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Lethbridge Herald Newspaper Archives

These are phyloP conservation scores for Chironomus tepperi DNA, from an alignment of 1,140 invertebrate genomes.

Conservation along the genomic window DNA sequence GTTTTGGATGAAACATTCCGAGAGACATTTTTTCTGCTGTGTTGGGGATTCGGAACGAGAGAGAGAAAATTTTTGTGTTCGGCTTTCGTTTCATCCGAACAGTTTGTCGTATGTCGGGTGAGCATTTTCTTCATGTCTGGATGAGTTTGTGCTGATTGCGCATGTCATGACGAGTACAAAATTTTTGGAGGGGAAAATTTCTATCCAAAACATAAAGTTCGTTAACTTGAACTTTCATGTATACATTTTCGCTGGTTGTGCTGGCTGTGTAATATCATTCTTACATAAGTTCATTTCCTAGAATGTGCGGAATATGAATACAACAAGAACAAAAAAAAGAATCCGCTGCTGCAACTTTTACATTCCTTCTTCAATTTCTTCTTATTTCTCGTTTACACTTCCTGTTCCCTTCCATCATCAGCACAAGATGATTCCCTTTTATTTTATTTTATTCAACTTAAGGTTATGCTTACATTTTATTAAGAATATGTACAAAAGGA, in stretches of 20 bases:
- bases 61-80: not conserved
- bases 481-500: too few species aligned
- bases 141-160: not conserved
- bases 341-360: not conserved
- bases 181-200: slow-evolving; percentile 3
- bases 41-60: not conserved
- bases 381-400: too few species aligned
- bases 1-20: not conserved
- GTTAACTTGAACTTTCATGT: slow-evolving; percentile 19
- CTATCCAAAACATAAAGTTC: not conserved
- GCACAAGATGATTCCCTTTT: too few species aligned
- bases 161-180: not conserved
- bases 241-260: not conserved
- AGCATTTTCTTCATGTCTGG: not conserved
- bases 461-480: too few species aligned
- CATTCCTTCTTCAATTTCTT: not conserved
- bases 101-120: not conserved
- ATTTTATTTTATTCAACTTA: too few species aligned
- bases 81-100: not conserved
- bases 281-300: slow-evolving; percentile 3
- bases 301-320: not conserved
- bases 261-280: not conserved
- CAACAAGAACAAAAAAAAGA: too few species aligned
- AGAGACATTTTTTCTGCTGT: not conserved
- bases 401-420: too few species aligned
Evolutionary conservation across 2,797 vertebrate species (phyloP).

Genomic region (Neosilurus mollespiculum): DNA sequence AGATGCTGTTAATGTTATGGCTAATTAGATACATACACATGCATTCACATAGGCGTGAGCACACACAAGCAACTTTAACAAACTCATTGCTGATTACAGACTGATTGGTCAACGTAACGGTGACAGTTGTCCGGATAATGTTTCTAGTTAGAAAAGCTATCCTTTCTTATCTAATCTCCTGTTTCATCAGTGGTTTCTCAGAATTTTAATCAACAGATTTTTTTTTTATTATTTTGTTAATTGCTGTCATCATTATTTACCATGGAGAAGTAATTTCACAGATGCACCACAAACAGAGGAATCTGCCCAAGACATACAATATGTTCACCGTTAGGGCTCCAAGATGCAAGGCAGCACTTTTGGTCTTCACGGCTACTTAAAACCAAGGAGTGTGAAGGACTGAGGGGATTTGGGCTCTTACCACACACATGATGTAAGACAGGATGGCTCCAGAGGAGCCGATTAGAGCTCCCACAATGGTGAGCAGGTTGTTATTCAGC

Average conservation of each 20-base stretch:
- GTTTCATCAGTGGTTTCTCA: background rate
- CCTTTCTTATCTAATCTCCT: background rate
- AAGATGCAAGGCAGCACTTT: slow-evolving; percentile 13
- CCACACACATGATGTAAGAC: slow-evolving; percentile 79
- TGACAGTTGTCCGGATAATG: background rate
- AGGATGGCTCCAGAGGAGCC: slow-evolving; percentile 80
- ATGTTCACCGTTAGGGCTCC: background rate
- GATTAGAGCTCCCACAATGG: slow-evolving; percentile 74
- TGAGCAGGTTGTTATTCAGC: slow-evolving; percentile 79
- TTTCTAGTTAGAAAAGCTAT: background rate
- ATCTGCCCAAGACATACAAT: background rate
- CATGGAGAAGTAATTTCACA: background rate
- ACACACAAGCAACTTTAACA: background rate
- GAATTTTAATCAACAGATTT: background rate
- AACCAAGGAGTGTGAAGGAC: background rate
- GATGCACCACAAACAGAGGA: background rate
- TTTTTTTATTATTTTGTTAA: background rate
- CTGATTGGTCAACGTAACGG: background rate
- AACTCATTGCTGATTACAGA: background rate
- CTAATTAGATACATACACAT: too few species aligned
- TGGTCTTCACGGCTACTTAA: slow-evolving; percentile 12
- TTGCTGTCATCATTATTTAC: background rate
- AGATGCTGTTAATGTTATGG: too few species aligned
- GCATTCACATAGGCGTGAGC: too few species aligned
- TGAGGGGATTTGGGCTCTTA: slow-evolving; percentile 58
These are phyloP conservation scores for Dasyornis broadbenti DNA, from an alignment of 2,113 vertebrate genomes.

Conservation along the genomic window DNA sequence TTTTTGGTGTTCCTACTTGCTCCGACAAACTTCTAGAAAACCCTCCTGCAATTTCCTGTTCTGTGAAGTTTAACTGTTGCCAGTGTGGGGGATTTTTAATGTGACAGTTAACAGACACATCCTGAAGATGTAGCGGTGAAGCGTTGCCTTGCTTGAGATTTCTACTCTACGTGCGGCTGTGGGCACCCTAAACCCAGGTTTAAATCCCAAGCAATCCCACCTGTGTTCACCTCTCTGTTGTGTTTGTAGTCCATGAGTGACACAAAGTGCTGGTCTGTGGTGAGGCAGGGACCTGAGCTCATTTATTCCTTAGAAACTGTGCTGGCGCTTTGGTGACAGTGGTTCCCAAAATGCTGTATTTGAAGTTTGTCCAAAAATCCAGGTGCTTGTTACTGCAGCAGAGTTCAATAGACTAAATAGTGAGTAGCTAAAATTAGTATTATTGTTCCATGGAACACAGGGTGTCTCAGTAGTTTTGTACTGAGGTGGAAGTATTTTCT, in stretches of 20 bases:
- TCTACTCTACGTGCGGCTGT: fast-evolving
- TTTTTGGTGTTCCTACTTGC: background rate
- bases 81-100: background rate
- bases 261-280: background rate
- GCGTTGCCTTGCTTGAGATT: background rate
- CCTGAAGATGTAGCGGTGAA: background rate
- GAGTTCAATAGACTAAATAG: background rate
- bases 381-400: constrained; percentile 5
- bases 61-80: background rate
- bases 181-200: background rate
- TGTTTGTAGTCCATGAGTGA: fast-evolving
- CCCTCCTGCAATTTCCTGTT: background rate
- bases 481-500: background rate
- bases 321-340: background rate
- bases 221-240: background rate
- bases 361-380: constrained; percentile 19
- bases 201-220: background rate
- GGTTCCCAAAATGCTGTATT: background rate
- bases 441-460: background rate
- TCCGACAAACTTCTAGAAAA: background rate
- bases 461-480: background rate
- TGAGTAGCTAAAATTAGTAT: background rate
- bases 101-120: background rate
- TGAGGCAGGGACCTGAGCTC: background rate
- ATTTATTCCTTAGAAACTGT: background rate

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Lethbridge Herald, The (Newspaper) - October 16, 1909, Lethbridge, Alberta VOL N. LETHBRIDGE, ALBERTA, SATURDAY, OCTOBER 16, 1909 SOLD MINE TO A GERMAN COMPANY Alleged Action Of the Sultan Of Mor- occo Paris, Oct. Matins corres- pondent at Oran, Algeria, telegraphs a sensational rumor to the effect that Mulai Haiid, tliu Sultan of Morocco, has sold lite Riff Mines which were the 'cause of the trouble between Spain and the Moors on the Eiff coast to a German company. The corres- pondent explains that such a trans- action would be perfectly feasible, as the Spanish, held the mines by reason only of a payment of to Rho- NO. m. C. WILL HELP Victoria, B. C., Oct. no definite- arrangement was reached, Premier McBride received the pro- position of the deputation from Win- nipeg regarding British Columbia's pait in the centennial exhibition very submitted The Premier suited at the conclusion that would call a special mee-tyfag of the Cabinet; October 21 to definitely decide as to the buildings and exhibits _to be con-1 tributed by this province. ARAltWAYTO UNGAVA BAY MUNICIPAL VISITORS GUESTS AT BANQUET Convention. Terminate With a Most Delightful Function Speeches Order Of the Night Ottawa, Oct. St. ;Law- ence and Ungava Railway Company ives notice of application for a to construct and operate a of railway from- a point on the St. Lawrence river-in the county of Berthier, northerly through the counties of Joliette, Berthier, Maskinonge, St. Maurice and Cham- ghi, the pretender, who was recently i plain to the northern boundary of put to death by the Sultan. Should the fact of the sale be confirmed, con- sequences of the gravest would appear inevitable. character SHIP BY WAY OF TEHUANTEPEC Montreal, Que., 'Oct. The steam ship Sokoto, of the Elder-Dempster line, which sailed from here yester- day for Mexican ports had a very large consignment of goods to Vancouver and Victoria, which will be sent 'across the Tehuan- tepec route. This is the first real big shipment which has left Mont- real for British Columbia ports and shows an increase of over a hundred per cent, cargo for Vancouver and Victoria consisting among other things of cases of canned goods, coils of rope, boxes j of starch, 500 coils of wire, 50 the province of Quebec, thence into the district of Ungava, north easter- ly to a point on Ungava Bay. GOLD OUTPUT IN FAR NORTH Seattle, Wash., Oct. first influx of gold mine operators who annually come here from Alaska for the winter, arrived today bringing the first authentic news of the gold output of the year at Nome and Fairbanks- .Figures compiled by W. H. a Fairbanks, banker, place the output of the Tanana' Val- noft cases hey at Nome -banks of honey, 100 packages of axes and have already received and shipped saws and a large quantity of package of treasure. freight. i COMING OF SHIP BUILDERS TO THIS COUNTRY Ottawa.. 0m., Oct. official circles it is said official proposi- tion yet has been made to the gov- ernment by Harland and Wolf the Belfast firm, .in conjunction with' C. P. E. or some other shipping inter- ests proposing to establish' drydocks at Quebec or Levis and St John, N B. The government is expected to be called upon shortly endorse plans of drydocks and grant a sub-i sidy under the terms of the ace o: 1908, which provides for grants of three per cent, of cost ap to S15 O'-O per annum. Vickers Sons and Maxim are said o be in another project for construction a drydock at Montreal witr. Branches in other Canadian seaports. have already received The Tanana output is greater than last year, while the receipts at Nome, are nearly less than for The grand finale of the fifth annual .convention of the Union of Alberta Municipalities took place last night in the form of the swellest banquet ever held in the city. About seveniy- fiv-e gentlemen; including the visiting delegates, the- city some former members of the council and the prominent city officials, sat down to an elaborate repast Served in the dining room of the Lethbridge Hotel. -After the many courses of viands had been disposed of Mayor Hender- son, who was toastmaster, called on the banquetters to honor -the-name the King bV drinking to his health. To of Edmonton fell .the honor of to the toast to Canada and he did so with a fund of sense and-sentiment flavored with sparkling wit. The honor >as. not' said., for Edmonton, a city which by'the grace of the Lord, favorable circumstances and the grace of the politicians, was the capital of the province. Of Lethbridge he said that he was surprised at what he -saw. All Albertans are proud of their cities and towns, and of.their province, proud too of the Canada i formed of it and the other provinces, and proud also of the greatest em- pire the world has ever seen. Troub- les of nationality and religion are overcome and all are "working to- gether harmoniously to make Canada one of the best nations on the earth. The Toast of Alberta The toast to Alberta was spoken to by Mayor Gaetz of Red Beer, the newly elected-president of the union in a happy vein. He was glad 'that the old feelings of sectionalism and jealousy were dying and that all parts were recognizing the greatness bl the-other parts of the province. In responding to the toast to The Sister Municipalities, son of Calgary urged that much at- tention be given to municipal mat- ters and the best men give their time, energy and ability to the work of developing the municipal govern- ment and solving the problems that face the municipalities of this country. new Now Chanapions of the Detroit Badly Beaten ALBERTA GETS GOLD MEDAL Calgary, Oct. Webster, secretary of the board of trade today received a letter from his father, T. 1ST. Webster, in which the latter states that the directors of the A. Y. P. ex- position have awarded a gold medal to the Alberta exhibition at Seattle. Mr. Webster is in charge of the ex- hibit there a-nd states that no one can estimate the good done the pro- vince by the exhibit. The inquiries] regarding Alberta which flooded the exhibit at the fair usually kept all hands busy answering them. WILL HAVE TO GO ON DRYDOCKi Montreal, Oct. who booked to sail next Friday 011 the Empress of .Ireland will sail on the j Allan Line steamer Corsican on that j date. As soon as an examination of j the Empress can be made it will be j determined what can be done with! the boat. If her injuries are found to be slight temporary repairs will he made, and she will sail for Liver- pool hut will not carry passengers GREAT CROWD GOES TO Marked Difference In Weight Between Fighters San Francisco, Oct. With all chanc- jreat cliampion- Detroit, Oct. is believed to be the largest crowd that ever saw a baseball game in Detroit, went out to Bennett Park today to witness the seventh and decisive: game at the World's Championship series; between Pittsburg and Detroit. The weather was cold with the thermometer registering between 35 and 40 degrees above zero. The sky was clear although the weather fore- cast promised snow flurries. Detroit turned out en masse for the final game of the finest baseball battles that have ever been fought. The great j majority 'of the crowd that -srent to roads -Benne1it 'Park was confident of a vic- Ex-Mayor Griesbach of Edmontoa spoke of the danger of'getting men of willingness but no genius or ca- pacity; for government in the coun- cils if the better men did not serve and commented upon the thankless- ness; of the job though'so important. He paid a tribute to the press, and especially to the editor of the Leth- bridge Herald for the example he set in handling municipal matters. He too commented on the passing of the envy among the towns and cities of Messrs. Dickson of Mac- leod, Cahoon of Cardston, Rivers of Raymond and Douglas of Taber also responded briefly to the toasts. Lethbridge's Future The health and welfare of The City of Lethbridge was proposed by John T. Hall of Medicine Hat, who ex- pressed his belief that: Alberta -would become, the greatest .manufacturing province on the and that ethbridge would be a Very import- ant centre in this way, giving easons for his belief. He expects he capital to come from the United States, as the manufacturers of On- tario and Quebec look upon the West merely as a maiket for their produce. C. F. P. Conybeare K.C. responded speaking of the transformation of Lethbridge from being considered a hole in the ground from which coal was taken to being acknowledged by both Calgary and Edmonton public men as the second city of the prov- NOTES FOR INSURANCE Port Arthur, Ont., Oct. teresting civil case is on for tomor- row at the District Court before Judge O'Leary. The Great West Life In- surance company is suing a-number of Port Arthur men for collection of promissory notes, given for policies, written by the company. The de- fence is that the policies were not as represented by the representative of the company. DRY DOCK AT ST. JOHN London, Oct. is definitely stated here that a site for drydocks and repairing sheds capable of deal- ing with the largest liners and war- ships by Harland and Wolffe, be at St. John, N. B. The film's in ten- WOULD SLAP LAWYER'S FACE Sir Frederick Borden and a K. C. Come In- to Contact tiori is to. equip and maintain a re- pairing establishment equal to the one at Belfast. At the outset about will be expended in acquir- ing land and constructing -necessary work, but this does not represent all expenditures contemplated in com- pletion. (Continued on Page Four.) THE FIRST PREMIER ARABLE UNO ALONG GXP. Kentville, N. S.t Oct. bo- ng out four hours and a. half ury in the case of King "vs. Carru- thers returned a verdict of guilty of libel on every count against Carni- thers for distributing- the famous Eye "Opener which published Mrs. Alli- son's letter charging Sir Frederick Borden with enticing a girl away from home for immoral purposes and with separating Mrs. from her husband. Walter M., Carruthers will spend the night in custody., bail -having Ottawa, Ont., Oct. report of the National Transcontinental Railway Commission, as published yesterday contains interesting refer- ences to the amount cf arable lands along the route, of thf new line. Set- tlers already have commenced to go into the country adjacent to the rail- way between Winnipeg and Lake Superior Junction, where there is good land. In District "D" which lies west of the Ottawa river ia-rio, it is estimated that therefore ten million acres of good agricultur- al lands contingent to the new line. NEW HOSPITAL FOR MACLEOD for Cohna today. a Wtcl1 in the I slliP battle between Jack on the voyage. If the injuries are itlie negTO heavy weight title holder Stanley Ketchel, the middle- it leader, apparently set at rest, he assurance ol the principals serious the boat will go to Halifax: and enter the drydock there, that at Levis not being large enough to ac- j commodate her. and their managers, the attention of the fight loving public this' morning focussed on Promoter Coffroth's arena. i The thoroughfares leading to the I ringside were early alive with auto- I mobiles.. Cohna bound, and street cars, long before the noon hour car- SUMMON LEGISLATURE Regina, Sask., Oct. second session of the' second Legislature of has summoned ii 5meet for the dispatch of business November 18th. Ottawa, Oct. Belcourt, formerly member' of the House for Ottawa, and recently called to the senate fay the Dominion government, delivered an address last evening in which he severely criticised the grow- ing spirit of militarism as evidenced j ried heavy loads of men on their way j to the bleachers. Before the gates opened at 11 o'clock there was a long jl'inv in waiting. There was every in- i dication the attendance would come i up to the expectations of a house. Sportng men are there from all parts of tho country. Johnson'5 chances arc told 'superior weight and reach, lory Tor the American League cham- pions. Many wagers were made at even money and several were record- ed With Detroit a slight favorite at 4 to 5 or 9 to 10. George Mullin, Of Commonwealth Parliament Of South Africa New York, Oct. A visitor at the Waldorf-Astoria just now is Ed- ward Eooth, M.L.A., chief govern- ment. first the Detroit supporters, was confi- j General Botha in the Transvaal Par- dently expected io be the choice of liament- Kooth is here on a Manager Jennings, as the man to bfief 7acation Prior to the completion pitch the crucial game. The day was been. refused. At 10 o'clock tomorrow morning he will be brought to the court to receive sentence. Messrs. Ritchie and Roscoe were both able advocates for (their clients and it was their pertinacity which; made the trial so interesting. Judge .Drysdale perpetuated the best tradi- tions of the Bench in a dignified manner. The defendant -.Carmthera is defeated but not beaten. He has lost none of his nerve and received the announcement of the verdict aa unconcernedly as if it were an in- vitation to have a cigar. Sir Frederick, Minister of Militia, though 'he is, does not admire -a good fighter. He and Mr. Ritchie met-on the "street this afternoon. "How do you do, Sir said the lawyer. "How do you said the states- man. Pausing after "a few steps, the minister turned about: "Don't you ever speak to said he." Astonished and exasperated, Ritchie retorted: "I -would rather' speak to a black man, What Sir Frederick said sounded like a threat to slap the .lawyer's face, as they parted. Macleod, Oct. hospital at new municipally organization for the in his while too cold for Donovan. Mullin warm- I establishment of Com- monwealth Parliament of South Afri- ca, which will be opened some time year by the Prince of Walos. It is probable that in May next, the Governor General of the Common- wealth will summon one or other of the respective South African Parlia- mentary leaders to form a govern- ment of union on this point. Rooth states that both public opinion and i popular feeling indicated General j Botha as the first Prime Minister of I j South Africa Union. ed up in fine shape and the crowds sent up a great cheer when it''was seen that he was the pitcher upon whom Jennings was depending to win the world's championship. Mullin's work in the series has made him one of the greatest heroes ever known in this and if he wins today he will, be in the posi- j tion .to at least make the great Ty Cobb share his niche in the head of baseball fame. Manager Clarke owned and administered, complete- in its appointments in every detail, sup plied with town -water and connected with the town sewerage system, with its cost io be defrayed by an issue of debentures, and occupying a con- venient and suitable: site to .the cast of the town, far away from any pos- sible -danger of contamination of the water supply. Such in substance' is the recommendation which the-spec- ial committee appointed by the town council at its last meeting "to con- sider the sanitary conditions of the hospital and to adopt a has decided to submit to the council. DISASTER FOR SIPLANE refused to., make CONFESSED TO OFFICERS [George Wells, arrested at Creston on; a charge of abduction -confessed everything to the po- lice officers sent from here. He wil jbe brought back today and tried be- Ifore the magistrate on Monday morn- ling. He is. wanted for. theft as -well fas on the other charge. Two drunk and disorderly rere eettled in the usual way this norniag. TELEGRAPHIC BRIEFS The protest of T. B. Caldwell, of fLanark, against- W. Thoburn, M, P. for North Lanark, has been dropped. Richard Press, a well known build- and contractor of Hamilton, Ont., lis -dead. It is said that Nelson, B.C., will send a hockey team to compete for Stanley cup. The G-.T.P. rails will be laid over the Pembina river by the first .week in December and the track laying; ;ang may then head for the Macleod river, where the grading is nearly all j jmpleted. fay the naval program of the Laurier i Ketchell has a hard blow "a JfJ announcement concerning government. Senator Belcourt. is a that is devoid.of fear. State-: j French Canadian but .is bitterly op- j posed to the ambition of Mr. Augus- tus Lemieux, who aspires to succeed Sir Wilfrid Laurier as a member for Ottawa. Mr. Lemieux is a brother of the postmaster general and a bit- ter contest is anticipated. Should -he be nominated, it is not, ____c i unlikely that the Belcourt faction have Johnson.weighed in the ring and: stan a may run an independent Liberal %ure .would'b-; between 194 and macie by the principals on the eve of the 20 round battle indicate their confidence. When the two champions enter the ring the difference in weight will be around 25-pounds. Ketchell 'thinks he' j >-n weigh jn at 173. Johnson's man- i ager said that he was willing1 to didate. upon a platform which will j 195 In the betting, Johnson a ten to four favorite with even money on 15 rounds. for the Pittsburg pitch- er. He had Adams, Maddox and Phillippi- .working out before the game. Adams has defeated Detroit Ma-ddox had done the same thing once. The veteran Phil- .lippi has held Detroit safely in the two games he has finished and Man- ager Clarice mav give him a chanco' but it is thought on P-age' Five.) DRY GOODS CLERKS ON STRIKE New York, Oct. 400 j and 500 retail drygods clerks employ- ed in 65 stores struck today for a reduction of to 12 with (Continued take issue with the present program 'st5 for the Canadian naval defence. working an hour hours from 14 off for dinner. The clerks expect aid from the In- ternational Retail Clerks' Protective Association, with which they are- af- filiated. MR. BRYAN TO BE GUEST OF CANADIAN CLUB Well Drilling Outfit of A, C. Garland, Bow Island William Jennings Bryan has consented to address a Canadian Club Luncheon on the occasion of his visit here -next Wednesday. The club has arranged to hold the affair in the basement of Wesley Church at six o'clock in the evening. There will be 4" commodation for one hundred and twenty at the tables and the luncheon is open to all wtizens whether or not. Tickets are fifty cents and may be secured from H, J. Goode, A. Tilley, S. J. Shep- herd, W. A. Buchanan or 0. D. Austin. Only one hundred and twenty tickets will be is- Jt sued. RUMOR THAT ALFONSO WAS ASSASSINATED London, Oct. is no con- firmation whatever of ,a rumor telegraphed from Paris that King Al- fonso -had been assassinated. Eng., Oct. for the biplane of Captain Cody and a miraculous escape from death for the aviator himself furnished a sen- sational opening for the second day of Aviation Week. The weather was ideal for flying, and half a dozen ma- chines were out early, warming up in spins of 200 or 300 Shortly before noon Cody started on a more pretentious flight and had travelled! a thousand yards when taking a cor ner at great the front touched the ground and the machine toppled over with